Carrol Daily Times Herald from Carroll, Iowa on September 6, 1957 · Page 2
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September 6, 1957

Carrol Daily Times Herald from Carroll, Iowa · Page 2

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Carroll, Iowa
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Friday, September 6, 1957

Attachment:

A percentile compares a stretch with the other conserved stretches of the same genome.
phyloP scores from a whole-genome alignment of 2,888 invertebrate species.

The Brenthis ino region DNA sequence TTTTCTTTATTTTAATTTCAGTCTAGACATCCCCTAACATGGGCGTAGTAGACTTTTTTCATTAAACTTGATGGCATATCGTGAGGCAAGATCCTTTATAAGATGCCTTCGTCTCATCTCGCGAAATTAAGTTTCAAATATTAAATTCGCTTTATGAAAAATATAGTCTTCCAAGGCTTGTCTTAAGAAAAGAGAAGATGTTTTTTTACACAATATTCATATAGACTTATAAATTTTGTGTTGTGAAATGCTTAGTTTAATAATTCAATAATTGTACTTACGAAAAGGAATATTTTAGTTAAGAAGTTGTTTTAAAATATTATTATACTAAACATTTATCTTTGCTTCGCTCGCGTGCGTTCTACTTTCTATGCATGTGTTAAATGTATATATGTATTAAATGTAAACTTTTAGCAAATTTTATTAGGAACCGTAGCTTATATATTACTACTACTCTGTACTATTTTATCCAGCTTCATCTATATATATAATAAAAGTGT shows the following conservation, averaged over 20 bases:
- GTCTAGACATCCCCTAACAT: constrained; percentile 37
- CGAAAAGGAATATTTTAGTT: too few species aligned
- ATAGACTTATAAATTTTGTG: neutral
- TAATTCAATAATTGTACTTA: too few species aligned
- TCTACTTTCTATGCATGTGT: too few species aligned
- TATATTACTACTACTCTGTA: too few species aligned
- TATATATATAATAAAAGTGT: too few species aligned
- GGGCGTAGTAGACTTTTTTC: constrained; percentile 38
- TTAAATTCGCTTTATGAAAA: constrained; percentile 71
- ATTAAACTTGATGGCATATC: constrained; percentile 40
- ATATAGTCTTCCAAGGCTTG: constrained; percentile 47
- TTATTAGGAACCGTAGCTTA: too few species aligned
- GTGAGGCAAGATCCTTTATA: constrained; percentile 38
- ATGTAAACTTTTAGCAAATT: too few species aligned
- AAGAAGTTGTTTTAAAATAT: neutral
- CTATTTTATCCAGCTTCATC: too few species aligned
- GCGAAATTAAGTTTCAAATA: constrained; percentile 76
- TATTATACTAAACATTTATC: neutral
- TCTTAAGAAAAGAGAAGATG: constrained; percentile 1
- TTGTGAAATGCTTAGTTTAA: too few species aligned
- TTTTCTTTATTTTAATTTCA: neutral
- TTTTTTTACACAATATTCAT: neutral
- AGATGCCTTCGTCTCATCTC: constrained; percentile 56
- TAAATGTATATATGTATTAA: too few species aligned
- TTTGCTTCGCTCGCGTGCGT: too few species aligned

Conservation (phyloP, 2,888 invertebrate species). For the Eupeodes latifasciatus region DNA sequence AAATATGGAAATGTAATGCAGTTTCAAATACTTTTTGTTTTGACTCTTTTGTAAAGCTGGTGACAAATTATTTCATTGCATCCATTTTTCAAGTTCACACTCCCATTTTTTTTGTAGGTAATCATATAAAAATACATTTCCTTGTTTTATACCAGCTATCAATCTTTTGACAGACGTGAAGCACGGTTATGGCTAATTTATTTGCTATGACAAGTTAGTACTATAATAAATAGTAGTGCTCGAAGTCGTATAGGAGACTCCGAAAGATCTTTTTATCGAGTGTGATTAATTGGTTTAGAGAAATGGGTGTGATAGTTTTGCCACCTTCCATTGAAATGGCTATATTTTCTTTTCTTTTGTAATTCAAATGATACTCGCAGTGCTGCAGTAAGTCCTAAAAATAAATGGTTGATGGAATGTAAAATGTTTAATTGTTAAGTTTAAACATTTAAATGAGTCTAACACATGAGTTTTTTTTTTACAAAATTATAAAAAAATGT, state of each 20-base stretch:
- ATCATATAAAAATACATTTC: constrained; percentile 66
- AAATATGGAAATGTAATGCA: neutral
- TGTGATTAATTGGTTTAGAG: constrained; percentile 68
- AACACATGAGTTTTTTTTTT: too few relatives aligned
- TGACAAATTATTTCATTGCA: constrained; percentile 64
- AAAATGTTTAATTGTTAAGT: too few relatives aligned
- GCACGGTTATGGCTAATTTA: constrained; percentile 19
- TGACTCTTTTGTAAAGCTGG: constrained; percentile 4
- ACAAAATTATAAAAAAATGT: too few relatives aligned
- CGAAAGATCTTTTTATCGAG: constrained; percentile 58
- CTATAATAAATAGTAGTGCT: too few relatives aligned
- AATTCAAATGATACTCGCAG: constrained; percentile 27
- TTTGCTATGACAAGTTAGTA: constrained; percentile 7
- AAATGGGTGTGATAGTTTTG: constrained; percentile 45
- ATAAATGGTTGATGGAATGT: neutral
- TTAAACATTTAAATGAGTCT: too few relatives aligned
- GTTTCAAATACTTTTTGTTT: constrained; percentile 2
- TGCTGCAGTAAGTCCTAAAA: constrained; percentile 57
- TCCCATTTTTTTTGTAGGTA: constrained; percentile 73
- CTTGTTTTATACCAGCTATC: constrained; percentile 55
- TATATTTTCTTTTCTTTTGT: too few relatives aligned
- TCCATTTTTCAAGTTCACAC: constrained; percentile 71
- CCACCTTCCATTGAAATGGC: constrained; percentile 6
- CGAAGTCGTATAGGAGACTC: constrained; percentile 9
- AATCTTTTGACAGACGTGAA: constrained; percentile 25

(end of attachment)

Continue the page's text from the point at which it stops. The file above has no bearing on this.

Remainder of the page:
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Kuemper Faces Rugged \^ as fY Schedule Home, Away Eight teams appear on the Kuemper High School football schedule for the 1957 season. Four games will be played on the Carroll Public School Athletic Field. The other games are away from home. Two teams will be making their first appearance on the local football scene. They are Dubuque Loras and Emmetsburg Catholic. Loras is a perennial football powerhouse in eastern Iowa. Emmetsburg, a former contender in both the eleven and six-man ranks, is again in its second season in eleven-man football. Also coming to Carroll are Le- Mars Gehlen and Omaha Cathedral. The Nebraska school will be the Homecoming opponent, October 17. Kuemper's schedule away from home is particularly challenging. The Knights will encounter Ft. Dodge St. Edmond's, and Boone, and play return engagements against strong Des Moines Dowl- isg and Sioux City Heelan. The KuempeV High School football marching band will perform before and during half -tima :of the home contests. (Advertisement) BIRTH ANNOUNCEMENT Tha blrtb of t new ear, the Edsel, U announced by Ford Motor Company of Dearborn, Michigan, You are cordially Invited to tee this newest addition to the Ford Family of Fine Care at your nearett Edsel dealer. The schedule is as follows: Sept. IS — Des Moines Dowling, away. Sept. 22—LeMars Gehlen, home, 7:30 p.m. Sept. 28 — Ft. Dodge St. Edmond's, away. Oct. 4 — Sioux City Heelan, away. Oct. 11—Boone, away. Oct. 17 — Omaha Cathedral, Homecoming, 8:00 p.m. Oct. 27—Dubuque Loras, home, 2:00 p.m. Nov. 1 — Emmetsburg Catholic, home, 8:00 p.m. Expect Sell-Out When Irish and Academy Battle PHILADELPHIA W-A sellout crowd is expected at Municipal Stadium when the green-shirted Irish of Notre Dame and the black? and gold clad legions of the Army meet on the football field next Oct. 12 for the first time in 10 years._ Representatives of the two institutions held a news conference here Thursday and disclosed that 70,000 of the 98,616 available seats already are sold. Army and Notre Dame last met In 1947,' The Irish won 27-7, with Terry Brennan, now coach at his »tma mater, running the opening klckoff back 97 yards for a touchdown. In the overall series, the Irish have won 23, lost 7. There have been four ties. • ' Business & Professional Directory W. L WARD D.S.C. CHIROPODIST FOOT SPECIALIST 215 N. CarroH Street Offfe* 9782 Hem* ?SI7 DR. M. J. HALL DENTIST 207 Bast 5th St. Dial 9774 Complete Visual Care Dr. O. M. O'Connor, Optomttrist Vision Specialist — Dial 3318 Office Between Duffy* Beettryand BllerbreeWs Closed Saturday Afternoon During School Year Dr. John E. Martin OPTOMETRIST Vision Specialist Offfoe Over Woolworth Store Hours 9 a. m. to 5 p. m. Dial 9709 Complete Visual Care Dr. Rex W. Hinson OPTOMETRIST 102 W. 5th St. - Dial 9687 Closed Saturday Afternoon During School Vacation CARROLL CHIROPRACTIC CLINIC DR. R. A. HEESE Complete Chiropractic Health Service Dial 3402 - Koapke Building Ralph M. Crane ATTORNEY-AT-LAW SUV4 N. Adams St. Dial 3161 Al Boss Specializing in Livestock Farm Auctions - Dlel 2363 — CarroH Dr. J. G. Donovan CHIROPRACTOR 410 Wast 3rd St. .Office — Dial 3716 Residence — Dial 2283 Mayers & Tan Creti ATTORNBYS.AT.LAW Practice in all courts. Abstracts examined. Estates settled. Urban J. Janning New York Life Insurance Co. Life, Annuities, Accident, Sickness, Hospital A Group CARROLL, IOWA , Iowa Land Service Company Farm Management Farm Reeords V. Stuart Perry - Dial 9883 ROBERT S. MORROW & CO. CERTIFIED PUBLIC ACCOUNTANTS Audits, Systems and Tax Accounting 100 West Fifth Street — Carroll, Iowa Dr. Roland B. Morrison, M.D. 117 East Sixth Street — Carroll, Iowa General Practice — Obstetrics Fractures — X-Rays PHYSICIAN and SURGEON Dial 3543 Carroll Medical Center PAUL L. PASCOE, M.D. Surgery and Diseases of Women and Children Obstetrics Infant Feeding J. V. SULLIVAN, M.D, DisMtos and Surgery of the By* OUsees Fitted A. RBAS ANNBBBRO, M.D. Medical and Surgical Treatment of Disease* of iy», Bar, Nose ind Throat Glasses Fitted WALTER A. ANNBBBRO, M.D. Surgery and Diseases of Women and Children Obstetrics Infant Feeding PAUL A. ANNBBBRO), M.D. . Surgery and Disease* of Kidney, Bladder, Prostate and Rectum J. K MARTIN, M.D. Surgery and Diseases of Bones and Joints Including Fractures JAMBS M. TIIRNBY, M.D. - Interns! Medicine RBBBBBBBBBBBI DIAL 3557 Moans As Club Has Hit Trouble NEW YORK Uft-The New York Yankees are still "hesitatin', hurt- in' and not hittln'," in the words of manager Casey Stengel although they hold a 5^ game margin over the Chicago White Sox. The grizzled Yankee pilot admitted the Yankees were far from being out of the woods despite Thursday's dramatic 5-2 Victory over the Boston Red Sox. They had lost five of their previous seven games and 10 out of 17. Casey Complains "We're still not gettin* the pitch- in' and we're still not gettin' the hittin'," Casey said. "We're put- tin plenty of men on base but we're not drlvin* them in." Casey was still breathing hard from, Thursday's game in which the Yankees came from behind after trailing the Red Sox and their old nemesis. Willard Nixon, 2-0 until the eighth. Then, with the scored tied in the ninth at 2-2, two out and two on base, he permitted relief pitcher Bob Grim to bat. Surprised Himself Grim surprised everybody, including himself, by slamming Nixon's first pitch into the right field stands for his first hit of the season and the second homer of his career. '"Surprised? The grinning Grim echoed in the clubhouse after the game. "I was dumbfounded." Someone asked him what kind of a' pitch he hit. '* "Your kidding?"- he asked. "I don't know how I even hit it." Plan Geese Refuge On Missouri River MISSOURI VALLEY W-U. S. Fish and Wildlife Service officials Thursday night explained a proposed federal wild geese refuge on' the Missouri River near here. It was the second of two nightly public meetings to. outline the plan to farmers and sportsmen. The first meeting was held Wednesday night at Blair, Neb., across the Missouri River from here. About 260 persons attended the meeting here. Some farmers criticized the project as an invasion of their properties. Federal officials said nearly all of the land area will be managed for crops. All this land will be within a 7^4 mile loop of the river to be created when Army engineers cut a new channel through the lie Soto-Bertrand band. The officials said such farmland-water refuges are attractive to geese and added that one in western Iowa is needed. A survey by the Outboard Boating Club of America showed that fishermen are involved in proportionately more fatal accidents than any other kind of boat users. Up to the middle of August, the biggest attendance at a National League baseball game was the 45,840 fans who watched Brooklyn at Milwaukee Aug. 2. 2 Times Herald, CarreH. lawa Friday, Sept. 6, 1957 Midwest Loop to Hold Meeting at Denison Saturday Eleven members of the faculty of Carroll Public Schools will attend the first session of the Midwest Iowa Conference for the hew school year to be held at the Dent son Country Club, Saturday. Carroll representatives will be W. Paul Forney, superintendent; J. Howard McElhinney,*" high school principal; Dale Jungst, assistant high school principal; Merle M. Reisner, grade school principal; Bill Evans, Arnold Paulsen, Paul Bruns and Colburn Collings of the athletic staff; Roger Hansen, vocal Instructor; William D. Bottolfson, English and speech instructor; and J. Edward Dansdill, new member of the junior high faculty. Golf in the afternoon will be followed by a 6:30 dinner and business meeting. New officers will be elected for the year. Lake City and Audubon high schools, voted into the conference last year, will participate for the first time as voting members. Basilio to Drop Crown ALEXANDRIA BAY, N.Y. MV- If Carmen Basilio beats Sugar Ray Robinson he'll keep the middleweight title and give up the welterweight championship since boxing commissions no longer allow a man to hold two or three crowns. The National Boxing Assn. has indicated Basilio would have a choice of which to keep if he whips Robinson at Yankees Stadium Sept. 23. Rematch Contract "I've got a rematch contract with Robinson," Basilio said today in the midst of a two-day enforced "vacation." If I win — and I expect to win — I'm supposed to fight Robinson again. That would rule out- any idea of holding the welter title. When I give it up, I'll stick to it. Anyhow I won't have to make 147 pounds anymore." The welter champ looks fit and ready for action at about 152 pounds. Co-managers Joe Netro and Johnny De John are dreaming of a future match with Joey Giardello once the champ finishes his business with Robinson. Biggest Purse Basilio's biggest purse to date was about $62,000 for his Boston rematch with Tony DeMarco, Nov. 30, 1955. If all goes well, he'll draw about $300,000 for the Robinson match. The 30-year-old onion farmer from Canastota, N.Y., is a comparative newcomer to higher finance. Back in 1945 when Robinson was nailing down his claim to the welterweight title, Basilio was on Guam with the Marines, listening to fights on the short wave radio. Schoendienst Singled Out as Braves' Leader (Another In a series.) By JOE REICHLER NEW YORK MV^Ask almost any Milwaukee player to single out the one Brave who has been most responsible for bringing them within sight of the promised land and he'll say without hesitation—Red Schoendienst. Not only the fans but the Milwaukee players are in love with Schoendienst. Most of them had never played with anyone like him before. Milwaukee never had a second baseman who could make the plays he makes. It never had a player who gave so much of himself to win, His contribution is not limited to his magnificent all- around play. It is no mere coincidence — as the modest redhead wishes you to 2 Dedhom Students Return to I.S.T.C (Timet Herald Newi gerrtee) DEDHAM — Ronald Roderick and Danny Balk returned to their studies at Iowa State . Teachers College at Cedar Falls Monday after spending the summer vacation in their homes here. Mr. and Mrs. Frank Vasquez and children of Des Moines, Mrs. Ann Roderick and Ronald were dinner guests Sunday in the home of ..Mr. and Mrs. Ambrose Haubrick. Mrs. John Weitl accompanied the Rev. P. M. Mattes and Miss Kathryn Tillman to Dalton, S. D.,'Wednesday where they visited relatives. They also visited relatives in Salem, S. D., before returning home on Friday. Joann Christensen, who has been spending the summer here in the Harry Christiansen home, returned Monday to her home in Audubon where she will attend school. Mrs. L. W. Chain entertained the Pinochle Club in the home of Mrs.. Frances Klocke Wednesday afternoon. Mrs. John Stangl won the high score prize, Mrs. Frances Klocke, high bid and Mrs. John Seidl low. . Mrs.' John Ludwig and son, Larry, of St; .Benedict, were Tuesday visitors In the John Seidl Sr., home. In art, a vehicle is the liquid In which pigments are diluted, in water color, the vehicle is water; in oil pointing, olL , , • > believe—that the Braves' climb began - almost immediately after the three-for-one trade that brought Schoendienst from the New York Giants. His contribution went far beyond his excellence in the field and at bat. • Field Leader In a short space of time he became the field leader the team so Uorely lacked last year. The players grew to respect him not only for his advice, spirit and hard work but because he set a fine example for them. He went out and did the things he wanted them to do. "Within a space of two weeks," said catcher Del Crandall. "we built up a 7V4 game difference. Schoendienst was that 7V4 game difference." "You've got to play with him to appreciate him,", said first baseman Frank Torre. "He's been the inspiration. He's always on you. He never lets you slow down." Take-Charge Guy "Schoendienst is the 1 take- charge guy we've been waiting for," said Manager Fred Haney. "He has taken a firm grip on the club since he's been in the lineup. The other players look to him with great respect. * "Naturally, Schoendienst has been a big help, but I wouldn't say he's been the only difference. All the boys have been doing a fine job, particularly those who have filled in for our injured players." Typical of the slender redhead, Schoendienst refused to take any credit for the team's new attitude this season. Not a Holler Guy "I'm not a holler guy," he said, "never was. I'm doing nothing differently than I did when I was with St. Louis or New York." The most plausible explanation for Schoendienst's emergence into a field leader*and take charge guy was given by Del Rice, a teammate of Red's on the Cardinals. "Red Is the quiet type of leader," Rice said. "It wasn't so noticeable with the Cards because we had such veterans as Tarry Moore, Marty Marion, Stan Musi* al and Enos Slaughter.' It's different hare. Most of the •tellowa are young. They listen lp Red because they respect his ability, his experience and his reputation as a winning player." Pitching Collapse Detours Braves Cards Gain As Burdette Pounded Out By ED WILKS The Associated Press Can another pitching collapse again detour Milwaukee's steamroller off Pennant Drive into Nightmare Alley? Remember 1956: The Braves took the lead in July behind right­ handers Lew Burdette and Bob Buhl and sbuthpaw Warren Spahn. But after Labor Day, when Milwaukee ran its winning streak to six for a 3V.-game lead. Buhl won only two games and Burdette one. The pair pitched only one complete game between, them. The Braves lost 12 of 23 and Brooklyn took the flag by a game. Falls Again So what? So the St. Louis Cardinals put the rap on Milwaukee 10-1 Thursday night, sweeping a •two-game set and trimming the Braves' lead to 6% games — with Burdette failing to go the distance for the fourth consecutive time. With Buhl sidelined at least until this weekend with a sore shoulder, and Gene Conley (an added starter this year) stopped winless in six straight starts, the Braves' staff has managed only six complete games in the last 22. While St. Louis brought the fight to the Braves, third place Brooklyn stayed alive with a 3-1 victory at Philadelphia. The Dodgers trail by eight. Yanks Reclaim Spread In the American League, the New York Yankees rallied and beat Boston 5-2, reclaiming a 5%game spread over idle Chicago. Chuck Stobbs blanked Baltimore on three hits for a 3-0 Washington victory in the only other AL game scheduled. Brooklyn handed Robin Roberts his 19th defeat — the m6st he ever has lost at Philadelphia; and the Pittsburgh Pirates trimmed the New York Giants again, 4-2. The Cincinnati Redlegs defeated the Cubs 4-1. The Cardinals, faced with an almost impossible task in pursuit of the Braves with only 21 games remaining, breezed in behind the four-hit pitching of Sam Jones. The big righthander fanned six and walked only one while winning his 11th. Earlier Surge The Red Birds, who came from 8V4 games behind once before this season, but needed 27 games to do it, got rolling with three in the fifth that chased Burdette to an eighth defeat. The Dodgers tagged Roberts early on RBI doubles by Rube Walker and Carl Furillo while Carl E r s k i n e, the 30-year-old righthander no one wanted when he was put on the waiver list, set down the Phils on one hit for seven frames in his first start since July 21. Grira's First Hit Relief pitcher Bob Grim, of all people, got the job done for the Yankees, swatting a three-run homer in the ninth—his second in the majors and his first hit in eight at bats this year. Willard Nixon, blanking the champs on three hits -until he walked three and gave up Gil McDougald's two- out, 3-2 pitch single for a 2-2 tie in the eighth, lost his 10th. The Yankees, winning only eight of their last 18, started Bob Turley. He went eight, giving up Jackie Jensen's two-run 18th homer in the fourth. The bat race was unchanged. Mickey Mantle (.369) walked ahead of McDougald's single in a pinch-role. Boston's Ted Williams (.376) still is out with a cold. Stobbs, a southpaw who has lost 18, had a one-hitter until the ninth while winning his eighth. Roy. Sievers took the. homer lead with his 35th, with one on in the third. Stobbs doubled home a run in the ninth to beat Ray Moore. Don Hoak's two-run double in the second and Frank Robinson's 24th home run in the third gave Brooks Lawrence all he needed for his 14th victory. Rookie Whammy Douglas won his third f,or the Pirates, needing Roy Face's relief for the last out. Mrs. Grace Barto Visits Daughter and Family in Nebraska (limn Herald Newt Service) AUBURN-Mrs. Frank Lee and daughter, Michelle of" Wahoo, Neb., were weekend guests in the home of her mother, Mrs. Grace Barto. Mrs. Barto accompanied her daughter home for a two-week visit. Mr. and Mrs. Jerry Kuehl and family of Allison were guests over the weekend in the home of her brother-in-law and sister, Mr, and Mrs. H. M. Marquardt and sons. Alice and Harvey Corry were Des Moines business callers Friday and also attended the State Fair. "Mr. and Mrs. Orr Shannon of Lakefield, Minn., visited Sunday evening in the home of Mr. and Mrs. Walter Willert. Mr. and Mrs. James DeVaney of g maha and Mrs. Donald Wagg of es Moines were guests over the' weekend in the home of the women's parents, Mr. and Mrs. Elmer McCoy and "family. ' Mrs. 1 Edward Fasbender and sons, Eddie and Connie and David Werntmont spent Monday night and Tuesday with Mr. and Mrs, Paul] Kelly Pes Moines. They also attended ttv> itata Fair. ! HOLE OPENS ... as Carroll High football machine polishes offensive maneuvers in practice drill, Dennis Snyder, hard running Tiger back, charges through opening created by guard Norman Wenck as the lineman crashes Into blocking dummy held by Rob Burns. Looking on with obvious approval, in background, is Chan Paulsen, son of Tiger Coach Arnold "Bud" Paulsen. Partially obscured by ball carrier is Marvin Snook, quarterback, who had flipped ball to Snyder. First game test for the Tigers will come next Friday night at Manning. (Staff Photo) , I l"M i'M 111II11111111 »».t 11 |n| 11 III from dale barton's KEYBOARD f NIGHT SCRIMMAGE The game is the pay-off on painstaking preparation and endless and sometimes dull practice sessions. That's the fact with which few sports fan will care to argue. But by the same token, a scrimmage is a dress rehearsal for the real thing. There's a lot of wisdom in the way Steve Garbier, the Kuemper coach, sizes up pre-game plans. "We have such a tight battle for some positions that I hesitate to Iowa Open Draws 175 OKOBOJI W! — A field of 175 golfers—largest entry in the history of the tournament—teed off Friday in the opening round of the 54-hole Iowa Open championship. On the strength of a course record six under par 65 during a practice round Thursday morning, Labron Harris. Oklahoma State golf coach, was a top favorite. Harris and his son, James, 19, a freshman at his father's school, won the pro-amateur best-ball competition Thursday with a 63. The elder Harris had a 69 and his son a 72. The amateur best-ball winner was Bruce Osmundson, 31, Thompson banker, and John Eymann, 28, Forest City farm implement dealer, who had a 65. Jim Rasley, Des Moines bank er, teamed with a pair of professionals to finish in a three-way tie with 66s. He played with Joe Brown of Des Moines and Gar ence Yockey of Kansas City, a former Iowa Open winner. A third 66 was turned in by Ray Goodell, defending Open champion from Kansas City, and his amateur partner,, Dr. Andy Ved ros, also of Kansas City. Thiedemans and Billstens Take a Trip to Wisconsin (Timet Herald Newt Service) WESTSIDE - Mr. and Mrs. Gerald Thiedeman and Mr. and Mrs. Ralph Bilsten Jr. left Tues day morning for a vacation in the Wisconsin Dells. Mr. and Mrs. George Frahm of Arnolds Park visited Tuesday in the home of Mr. and Mrs. Fred Lohrman and attended the funeral of Fred Hansen of Manning Tuesday afternoon. Mr. and Mrs. Art Pahl Sr. and Harry Pahl visited over the weekend at Preston in the homes of Mr. and Mrs. Fred Mohr and Mrs. Ella Mohr and Royal. Mrs. Fred Mohr and Mrs. Ella Mohr are sisters of Arthur Pahl Sr. and Harry Pahl. Rev. Terry Heller of McCalls- burg was an overnight guest Monday of Gaylen Brotherson in the home of Mr. and Mrs. Marvin Brotherson. Gaylen is home on leave from the U.S. Navy. There are more than 2,000 varieties of tulips. About 98 per cent of these spring-blooming flower bulbs come from Holland, MOVING Local and Nation Wide Storage — Crating — Packing Ph. Day 2540 Ph, Night 2618 Carroll, lewa John Vanderheiden Moving Aoenti for North American y*n Line*, ln«. pick one boy as the starter. They are so evenly matched in the individual blocking and tackling assignments that it's almost impossible to determine which player should be given the nod," he said. "That's the reason we like to scrimmage. When you get the players in actual game conditions, a few of them might forget some of the fin&,points of fundamentals under the stress of playing as a] unit. That shows up in the scrim- 1 mage the same as it does in a game," he explained. And that is precisely why Carroll High coach Arnold "Bud" Paulsen elected to shift his planned Friday afternoon scrimmage to Friday night at.7-.30 p.m. under the lights on the Carroll football field. "I want to see these boys in actual game conditions as closely approximating next Friday night's game at Manning as can be done with our personnel," Coach Paulsen said. That means, of course, that Paul Bruns, the assistant coach, will have the defenders acting like ferocious Bulldogs and the Tigers who expect to take the field at Manning as starters will be forced to go all-out to merit the starting nod. In addition to the fact the coaches can look at the team as a functional unit, rather than as two or three individuals participating in a precision drill, the night scrimmage also affords the players an opportunity to adjust and accustom themselves to lights. In the event that weather conditions permit, the Kuemper, Knights hope to hold a full -.dress night scrimmage on the Carroll field on Saturday night at 7:30 p.m., Coach Garbier said. "We desperately need that scrimmage, but we definitely do not want to tear up the sod with our cleats in the event the rain continues and the field doesn't have a chance to dry out," the Kuemper coach said. A final decision on whether Kuemper will scrimmage Saturday night is not expected until Saturday morning, school officials indicated. * * * ROTARY GOLFERS: The Carroll Rotary club was represented by eight golfers in the annual sports day of the Des Moines Rotary Club at the Wakonda Country Club on Thursday. The golfers Included Verne Juergens. Gene Hagen, Jim Kanne, Dr. Richard Collison, L. A. "Jack" Smith, Romayne Huffman, Howard B. Wilson and H. L. Hudson. Each year the Carroll club sends a delegation of golfers to the Des Moines sports day affair. * * • CALCUTTA: The long-awaited annual Calcutta tournament for Carroll Country Club golfers will be played on Sunday. Over 80 entrants are expected to battle over the Carroll course in the nnau alaf riaf. cburse In the annual affair. Miceli Bars for lohn Saxton • By WHITNEY SHOEMAKER •; WASHINGTON lift-Johnny 'Saxton of Brooklyn, who wu welter* weight champion a year ago, tonight faces one of. the most crucial tests of his career when he takes on unranked Joe Miceli of New York. Saxton, embarking on what he hopes.is a climb back to the top, encounters Miceli in a 10-round bout at Capitol Arena. The fight will be carried nationally via television and radio (NBC, 9 p.m. EST). Slim Odds • Odds are 2-1 or 3-1 that Johnny will win his first match since Carmen Basilio, the current welter titleholder, finished him In two rounds last February. Saxton was favored on the basis of his past championship and two decisions over Miceli several years ago. But Joe, though unranked, is a veteran of 89 fights and is a rough customer who knows all the moves. The National Boxing Assn. lists Saxton as No. 5 contender for the crown that could be up for grabs if Basilio overcomes Sugar Ray Robinson in their middleweight title bout on Sept. 23. Wins Title Twice Saxton, seldom an aggressor, 6tabbed his way to 54 victories en route to the welterweight championship he won twice. He took the title first from Kid Gavilan in 1954. lost it the next year to Tony DeMarco, regained it from Basilio after Carmen had beaten DeMarco, and then relinquished it to Basilio a year ago. It was in a return match that Basilio flattened Johnny in two rounds. Saxton has kayoed 21 opponents, lost 6 times and had 2 draws. Miceli has won 53 altogether, while losing 28 and drawing 8. _—____________ * TODAY'S BASEBALL ' By The Associated Press NATIONAL LEAGUE W. L. Pet. G.B. Milwaukee 82 51 .617 — St. Louis 76 58 .567 *6tt Brooklyn 75 60 .556 8 Cincinnati 69 66 .511 14 Philadelphia 69 66 .511 14 New York 66 72 .478 184 Pittsburgh 51 83 .361 31V_ Chicago , 50 82 .379 31% Friday Schedule Brooklyn at New York <N) Philadelphia at Pittsburgh (N» Chicago at Milwaukee (N) Cincinnati at St. Louis (N) Saturday Schedule Brooklyn at New York Philadelphia at Pittsburgh Cincinnati at St. Louis Chicago at Milwaukee <N» AMERICAN LEAGUE W. L. Pet. G.B. New York , 85 50 .630 — Chicago 78 54 .591 5Vi Boston 71. 62 .534 13 Detroit 67 66 .504 17 Baltimore 65 68 .489 19 Cleveland 65 68 .489 19 Washington 51 82 .383 33 Kansas City 50 82 .379 33V. Friday Schedule New York at Washington (N) Baltimore at Boston <N) Kansas City at Chicago (N) Cleveland at Detroit (N) Saturday Schedule New York at Washington Baltimore at Boston Kansas City at Chicago Cleveland at Detroit Wilbur Rhoods Family Moves from Breda to Des Moines (Time* Hertld Newt »write) BREDA - Mr. and Mrs. Wilbur Rhoads and son, Gary, moved Sunday from the Clem Koster home in the north part of town to Des Moines where Mr. Rhoads ia employed. Mr. and Mrs. J. B. Wessling of Kingsley visited relatives here Sunday and attended the Wessling family reunion picnic which was held at Lake View. Mr. and Mrs. Leo Heisterkamp and daughter, Jayne, visited Sunday in the Don Henrich home at Vermillion, S. D. They returned home Monday. Mr. and Mrs. Walter Wagner of Sioux City visited relatives here Sunday and were supper guests at the L. - M. Quinlin home. Mr. and Mrs. Herman Lammera visited Sunday in the Paul Kleespies home at Stuart and attended the State Fair at Des Moines. The "Leper Priest" was Joseph Damien, a Roman Catholic priest who gave his life to the care of lepers. RUPTURE SHIELD -EXP1RT, H. L, Hoffmann of Minneapolis and Chicago will demonstrate, without charge, his "Lock-O-Matle" Shield* la Carroll - Hotel Burke Wednesday, September 11 from 9 a. m. to 12 noon. Please come early. Mr. Hoffmann says 4 . "Alter SO yean durlnf which 1 have person-lly fitted over 80 of hernia, 1 have produced and patented the AMAZIN9 lock<Q-ft exclusive LINK-LOCK adjustment to everyone'* need virtually «u« feet Retention of v.mir *,,-.•„»- Hoffmann s Surgical App once Co. Factory ,nd Office F VP# PRAJRH DU CHilN, WlSCONSli-